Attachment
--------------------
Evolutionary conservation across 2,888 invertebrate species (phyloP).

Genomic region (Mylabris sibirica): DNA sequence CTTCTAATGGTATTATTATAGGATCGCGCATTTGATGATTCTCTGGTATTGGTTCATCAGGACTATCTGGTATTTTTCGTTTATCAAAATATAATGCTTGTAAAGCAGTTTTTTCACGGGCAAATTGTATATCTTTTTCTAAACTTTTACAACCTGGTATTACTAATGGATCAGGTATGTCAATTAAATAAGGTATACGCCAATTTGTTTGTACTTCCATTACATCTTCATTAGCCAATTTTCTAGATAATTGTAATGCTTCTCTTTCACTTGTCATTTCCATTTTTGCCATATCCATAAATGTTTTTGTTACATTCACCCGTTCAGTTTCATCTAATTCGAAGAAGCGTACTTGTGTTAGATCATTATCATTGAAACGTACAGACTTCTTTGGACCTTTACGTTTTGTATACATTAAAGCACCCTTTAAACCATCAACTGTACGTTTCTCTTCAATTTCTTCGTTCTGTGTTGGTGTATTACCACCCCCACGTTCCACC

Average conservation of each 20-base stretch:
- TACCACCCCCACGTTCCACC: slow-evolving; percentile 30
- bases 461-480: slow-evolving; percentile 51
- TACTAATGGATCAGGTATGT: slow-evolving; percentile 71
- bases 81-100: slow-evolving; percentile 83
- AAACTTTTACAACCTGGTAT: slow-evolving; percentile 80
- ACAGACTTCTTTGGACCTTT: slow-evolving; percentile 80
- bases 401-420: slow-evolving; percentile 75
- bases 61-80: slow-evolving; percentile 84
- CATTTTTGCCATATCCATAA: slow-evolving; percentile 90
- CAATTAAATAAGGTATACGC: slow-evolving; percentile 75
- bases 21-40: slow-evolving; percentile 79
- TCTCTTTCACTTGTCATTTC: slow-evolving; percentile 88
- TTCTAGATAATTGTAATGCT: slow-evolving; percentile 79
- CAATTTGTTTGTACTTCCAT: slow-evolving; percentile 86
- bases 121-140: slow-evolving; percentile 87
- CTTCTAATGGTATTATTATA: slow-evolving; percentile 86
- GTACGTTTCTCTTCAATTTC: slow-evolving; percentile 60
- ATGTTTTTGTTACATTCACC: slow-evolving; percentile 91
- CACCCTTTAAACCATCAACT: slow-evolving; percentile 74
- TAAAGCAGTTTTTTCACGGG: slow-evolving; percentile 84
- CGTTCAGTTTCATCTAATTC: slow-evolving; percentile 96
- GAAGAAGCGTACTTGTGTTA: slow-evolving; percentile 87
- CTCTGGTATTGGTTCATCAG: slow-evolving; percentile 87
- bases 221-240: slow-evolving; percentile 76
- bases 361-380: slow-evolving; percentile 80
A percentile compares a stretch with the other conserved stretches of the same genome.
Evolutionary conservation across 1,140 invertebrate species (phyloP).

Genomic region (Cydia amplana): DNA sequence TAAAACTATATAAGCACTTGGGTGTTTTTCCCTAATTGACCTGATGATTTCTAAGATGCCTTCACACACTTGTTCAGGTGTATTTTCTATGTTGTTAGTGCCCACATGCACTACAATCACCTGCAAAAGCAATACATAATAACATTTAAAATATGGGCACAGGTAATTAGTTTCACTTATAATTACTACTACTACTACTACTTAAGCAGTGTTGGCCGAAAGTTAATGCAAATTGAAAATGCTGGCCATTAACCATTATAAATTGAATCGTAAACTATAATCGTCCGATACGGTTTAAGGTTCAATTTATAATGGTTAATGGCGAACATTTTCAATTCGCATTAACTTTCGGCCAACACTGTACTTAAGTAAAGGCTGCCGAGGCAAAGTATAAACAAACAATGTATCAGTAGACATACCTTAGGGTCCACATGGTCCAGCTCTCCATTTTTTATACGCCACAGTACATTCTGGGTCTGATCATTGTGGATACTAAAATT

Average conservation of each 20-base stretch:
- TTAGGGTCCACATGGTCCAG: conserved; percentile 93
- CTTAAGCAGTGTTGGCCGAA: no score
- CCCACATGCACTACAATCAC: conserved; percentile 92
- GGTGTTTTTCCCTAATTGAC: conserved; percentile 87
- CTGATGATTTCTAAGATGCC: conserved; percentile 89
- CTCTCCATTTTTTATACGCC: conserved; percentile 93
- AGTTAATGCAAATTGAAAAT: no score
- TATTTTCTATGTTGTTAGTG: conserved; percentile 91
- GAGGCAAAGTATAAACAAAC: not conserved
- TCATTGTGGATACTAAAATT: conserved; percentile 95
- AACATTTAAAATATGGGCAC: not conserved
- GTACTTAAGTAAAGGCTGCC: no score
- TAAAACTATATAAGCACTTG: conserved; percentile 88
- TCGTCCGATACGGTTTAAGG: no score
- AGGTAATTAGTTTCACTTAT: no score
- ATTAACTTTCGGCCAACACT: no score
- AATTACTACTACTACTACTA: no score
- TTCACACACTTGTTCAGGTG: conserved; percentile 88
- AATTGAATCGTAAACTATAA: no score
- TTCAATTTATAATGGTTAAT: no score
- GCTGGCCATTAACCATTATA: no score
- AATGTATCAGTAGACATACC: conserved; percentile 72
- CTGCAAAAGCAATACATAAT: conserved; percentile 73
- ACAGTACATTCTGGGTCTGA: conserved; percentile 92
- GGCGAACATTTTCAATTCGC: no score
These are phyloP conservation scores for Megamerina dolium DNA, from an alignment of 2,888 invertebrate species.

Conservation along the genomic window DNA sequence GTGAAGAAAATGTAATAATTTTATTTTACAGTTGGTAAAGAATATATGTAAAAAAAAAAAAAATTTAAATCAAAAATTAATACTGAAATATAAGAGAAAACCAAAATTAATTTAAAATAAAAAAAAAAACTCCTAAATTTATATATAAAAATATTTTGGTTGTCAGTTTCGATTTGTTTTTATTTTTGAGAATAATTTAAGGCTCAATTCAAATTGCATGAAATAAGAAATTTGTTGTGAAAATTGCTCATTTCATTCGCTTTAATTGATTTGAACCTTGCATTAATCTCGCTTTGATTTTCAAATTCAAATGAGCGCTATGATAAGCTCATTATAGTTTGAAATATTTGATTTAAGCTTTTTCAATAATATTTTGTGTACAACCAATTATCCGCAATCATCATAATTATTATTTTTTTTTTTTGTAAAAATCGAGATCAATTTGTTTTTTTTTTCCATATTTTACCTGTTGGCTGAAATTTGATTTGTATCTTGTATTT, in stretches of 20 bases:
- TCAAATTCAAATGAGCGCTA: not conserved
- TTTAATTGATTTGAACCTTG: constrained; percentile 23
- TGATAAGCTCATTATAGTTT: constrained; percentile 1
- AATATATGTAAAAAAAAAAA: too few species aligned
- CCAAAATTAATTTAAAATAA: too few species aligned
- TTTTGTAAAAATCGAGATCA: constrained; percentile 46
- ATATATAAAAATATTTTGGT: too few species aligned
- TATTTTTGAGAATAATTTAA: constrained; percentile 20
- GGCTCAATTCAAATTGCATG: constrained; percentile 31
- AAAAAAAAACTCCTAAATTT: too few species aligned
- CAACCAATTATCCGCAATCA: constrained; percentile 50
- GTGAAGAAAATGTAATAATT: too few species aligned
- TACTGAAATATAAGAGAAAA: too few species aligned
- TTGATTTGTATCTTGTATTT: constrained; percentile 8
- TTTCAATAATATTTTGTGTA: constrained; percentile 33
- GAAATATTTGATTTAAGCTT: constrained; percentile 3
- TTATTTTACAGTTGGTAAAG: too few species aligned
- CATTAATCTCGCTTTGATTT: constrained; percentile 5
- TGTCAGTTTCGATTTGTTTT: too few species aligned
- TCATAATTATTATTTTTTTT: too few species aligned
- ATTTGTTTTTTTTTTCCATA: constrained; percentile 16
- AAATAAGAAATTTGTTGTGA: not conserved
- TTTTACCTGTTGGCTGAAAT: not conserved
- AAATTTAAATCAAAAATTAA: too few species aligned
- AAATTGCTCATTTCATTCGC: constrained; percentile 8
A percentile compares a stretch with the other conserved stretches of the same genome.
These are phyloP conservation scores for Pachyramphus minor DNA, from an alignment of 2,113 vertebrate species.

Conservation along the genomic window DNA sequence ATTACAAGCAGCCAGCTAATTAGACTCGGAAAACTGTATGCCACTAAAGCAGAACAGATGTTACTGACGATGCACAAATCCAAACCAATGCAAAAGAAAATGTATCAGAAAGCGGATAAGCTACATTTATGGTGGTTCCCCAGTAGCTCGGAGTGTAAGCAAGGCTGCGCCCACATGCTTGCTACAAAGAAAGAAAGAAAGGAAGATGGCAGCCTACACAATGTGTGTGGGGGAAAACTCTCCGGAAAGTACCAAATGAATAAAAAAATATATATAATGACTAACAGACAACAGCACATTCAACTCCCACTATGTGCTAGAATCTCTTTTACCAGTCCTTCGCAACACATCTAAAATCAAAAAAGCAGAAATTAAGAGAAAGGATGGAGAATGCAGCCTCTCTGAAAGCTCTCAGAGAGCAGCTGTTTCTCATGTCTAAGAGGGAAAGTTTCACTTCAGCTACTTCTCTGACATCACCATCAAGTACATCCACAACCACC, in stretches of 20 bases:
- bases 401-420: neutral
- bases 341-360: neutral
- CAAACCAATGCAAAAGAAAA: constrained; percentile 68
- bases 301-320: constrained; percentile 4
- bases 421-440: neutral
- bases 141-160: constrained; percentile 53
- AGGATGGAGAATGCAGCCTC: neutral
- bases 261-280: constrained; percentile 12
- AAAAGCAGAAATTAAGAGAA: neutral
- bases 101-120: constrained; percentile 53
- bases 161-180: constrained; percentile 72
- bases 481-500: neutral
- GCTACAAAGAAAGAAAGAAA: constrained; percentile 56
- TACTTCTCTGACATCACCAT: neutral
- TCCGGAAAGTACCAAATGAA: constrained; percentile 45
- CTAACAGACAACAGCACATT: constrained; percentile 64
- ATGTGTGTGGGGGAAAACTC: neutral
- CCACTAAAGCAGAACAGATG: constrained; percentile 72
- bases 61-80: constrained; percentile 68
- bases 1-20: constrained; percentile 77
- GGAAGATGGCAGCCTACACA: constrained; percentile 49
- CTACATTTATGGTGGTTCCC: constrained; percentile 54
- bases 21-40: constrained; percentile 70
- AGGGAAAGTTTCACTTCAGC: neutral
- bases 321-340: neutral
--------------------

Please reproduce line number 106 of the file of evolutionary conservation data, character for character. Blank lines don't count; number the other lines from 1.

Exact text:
- bases 61-80: constrained; percentile 68